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Welcome to the Berro lab!

The Berro lab develops experimental and quantitative methods for cell biology, biochemistry and biophysics to understand the molecular mechanisms of fundamental cellular processes. Our research is currently focused on unraveling how the molecular machinery of clathrin-mediated endocytosis generates forces to deform the plasma membrane and conversely how this machinery senses membrane tension and adapts to it.


The preprint of our new single-molecule study of the eisosome Bar protein Pil1p is now available on bioRxiv

Lacy M, Baddeley D, Berro J
New single-molecule imaging of the eisosome BAR domain protein Pil1p reveals filament-like dynamics.

Molecular assemblies can have highly heterogeneous dynamics within the cell, but the limitations of conventional fluorescence microscopy can mask nanometer-scale features. We have developed a novel, broadly applicable, fluorescent labeling and imaging protocol, called Single-molecule Recovery After Photobleaching (SRAP), which allowed us to reveal the heterogeneous dynamics of the eisosome, a multi-protein structure on the cytoplasmic face of the plasma membrane in fungi. By fluorescently labeling only a small fraction of cellular Pil1p, the core eisosome BAR domain protein in fission yeast, we visualized whole eisosomes and, after photobleaching, recorded the binding of individual Pil1p molecules with ~20 nm precision. Further analysis of these dynamic structures and comparison to computer simulations allowed us to show that Pil1p exchange is spatially heterogeneous, supporting a new model of the eisosome as a dynamic filament.

New paper from the Berro lab about fast CRISPR/Cas9 edition in fission yeast thanks to a new plasmid selection using fluoride

Congratulations to Ronan Fernandez for his new paper!

Fernandez R, Berro J
Use of a fluoride channel as a new selection marker for fission yeast plasmids and application to fast genome editing with CRISPR/Cas9.
Yeast. 2016 Oct;33(10):549-557.
PMID: 27327046

Fission yeast is a powerful model organism that has provided insights into important cellular processes thanks to the ease of its genome editing by homologous recombination. However, creation of strains with a large number of targeted mutations or containing plasmids has been challenging because only a very small number of selection markers is available in Schizosaccharomyces pombe. In this paper, we identify two fission yeast fluoride exporter channels (Fex1p and Fex2p) and describe the development of a new strategy using Fex1p as a selection marker for transformants in rich media supplemented with fluoride. To our knowledge this is the first positive selection marker identified in S. pombe that does not use auxotrophy or drug resistance and that can be used for plasmids transformation or genomic integration in rich media. We illustrate the application of our new marker by significantly accelerating the protocol for genome edition using CRISPR/Cas9 in S. pombe.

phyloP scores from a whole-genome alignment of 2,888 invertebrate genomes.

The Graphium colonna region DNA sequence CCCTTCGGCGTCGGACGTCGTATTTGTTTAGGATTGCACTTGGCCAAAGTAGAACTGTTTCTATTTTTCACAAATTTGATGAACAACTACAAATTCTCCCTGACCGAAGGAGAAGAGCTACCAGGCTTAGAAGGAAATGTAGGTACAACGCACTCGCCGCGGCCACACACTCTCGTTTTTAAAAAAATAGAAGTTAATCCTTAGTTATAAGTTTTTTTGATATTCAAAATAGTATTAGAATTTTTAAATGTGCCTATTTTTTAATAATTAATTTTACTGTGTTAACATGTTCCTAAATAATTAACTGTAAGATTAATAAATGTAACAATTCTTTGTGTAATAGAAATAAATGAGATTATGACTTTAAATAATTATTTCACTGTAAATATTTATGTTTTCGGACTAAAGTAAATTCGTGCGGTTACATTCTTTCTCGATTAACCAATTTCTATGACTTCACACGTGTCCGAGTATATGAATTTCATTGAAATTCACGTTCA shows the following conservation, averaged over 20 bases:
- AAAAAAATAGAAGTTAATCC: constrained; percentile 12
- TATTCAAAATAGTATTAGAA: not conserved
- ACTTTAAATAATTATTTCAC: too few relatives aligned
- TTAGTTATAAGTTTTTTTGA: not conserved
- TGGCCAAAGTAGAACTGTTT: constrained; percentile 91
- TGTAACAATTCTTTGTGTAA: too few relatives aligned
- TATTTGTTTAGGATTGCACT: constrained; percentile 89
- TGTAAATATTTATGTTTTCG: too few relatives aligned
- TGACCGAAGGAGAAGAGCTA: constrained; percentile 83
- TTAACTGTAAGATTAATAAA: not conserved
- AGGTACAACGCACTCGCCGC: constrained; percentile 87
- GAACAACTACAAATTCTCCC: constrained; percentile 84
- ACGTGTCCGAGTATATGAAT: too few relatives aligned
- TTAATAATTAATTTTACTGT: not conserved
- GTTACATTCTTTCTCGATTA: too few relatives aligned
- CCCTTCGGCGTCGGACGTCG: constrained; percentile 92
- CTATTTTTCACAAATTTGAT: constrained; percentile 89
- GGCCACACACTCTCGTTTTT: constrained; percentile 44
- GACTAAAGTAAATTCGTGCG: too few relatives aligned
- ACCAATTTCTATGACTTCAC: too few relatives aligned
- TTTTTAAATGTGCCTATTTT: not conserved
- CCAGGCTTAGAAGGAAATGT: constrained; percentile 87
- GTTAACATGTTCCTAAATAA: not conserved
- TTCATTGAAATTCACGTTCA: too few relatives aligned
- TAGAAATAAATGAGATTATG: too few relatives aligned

New release of the PatchTrackingTools

A new release of the PatchTrackingTools is now available!

This new release now integrates the functionalities of Trackmate to find and track patches. It also fixes many glitches and performance issues. If you have issues or find glitches please contact Julien Berro directly (email: julien dot berro at yale.edu)

Please cite: Berro J, Pollard TD. Mol Biol Cell. 2014 Nov 5;25(22):3515-27. Synergies between Aip1p and capping protein subunits (Acp1p and Acp2p) in clathrin-mediated endocytosis and cell polarization in fission yeast. PMID: 25143407


Two new papers on endocytosis published in Molecular Biology of the Cell

We recently published two new studies on quantitative analysis of clathrin-mediated endocytosis in fission yeast:

Berro J and Pollard TD. Local and global analysis of endocytic patch dynamics in fission yeast.
Molecular Biology of the Cell. 2014 Nov 5;25(22):3501-14. PMID: 25143395


Berro J and Pollard TD. Synergies between Aip1p and capping protein subunits (Acp1p and Acp2p) in clathrin mediated endocytosis and cell polarization in fission yeast. Molecular Biology of the Cell. 2014 Nov 5;25(22):3515-27. PMID: 25143407

The first paper presents new methods to collect and analyze quantitative microscopy data. We describe a new “temporal super-resolution” method to realign datasets obtained with low temporal resolution and reconstruct a signal with higher temporal resolution. This method allowed us to demonstrate the high reproducibility of endocytic events in fission yeast, and to show that endocytic vesicles move with a diffusive motion that is modulated by actin disassembly. In this paper, we also present a new method to automatically estimate the number of endocytic events in a cell at a given time point.

Application of these new methods allowed us to demonstrate in a second paper that Aip1p caps the barbed ends of actin filaments in a specific context and can be replaced by the canonical capping protein heterodimer Acp1p/Acp2p. However, Aip1p cannot replace Acp1p/Acp2p. Our data also point out new independent functions for Acp1p and Acp2p in cell polarity. Finally, our quantitative analysis allowed us to infer geometric properties of the endocytic structures and to show that the actin meshwork compresses before scission of the endocytic vesicle.

Berro 2014b - Figure 7 - WT only


Julien Berro @ ASCB Meeting 2013

ASCB meeting 2013Julien Berro will be at the ASCB meeting in New Orleans, December 14 – 18, 2013. Come to his ePoster talk on Sunday and his poster on Tuesday.

Title: A new “temporal super-resolution” method unravels new features in actin dynamics during clathrin-mediated endocytosis

ePoster talk:
Room 232
Sunday, December 15, 2013, 12:00-1:30 pm

Board Number: B124  (Abstract 1825)
Tuesday, December 17, 2013, 1:30 PM – 3:00 PM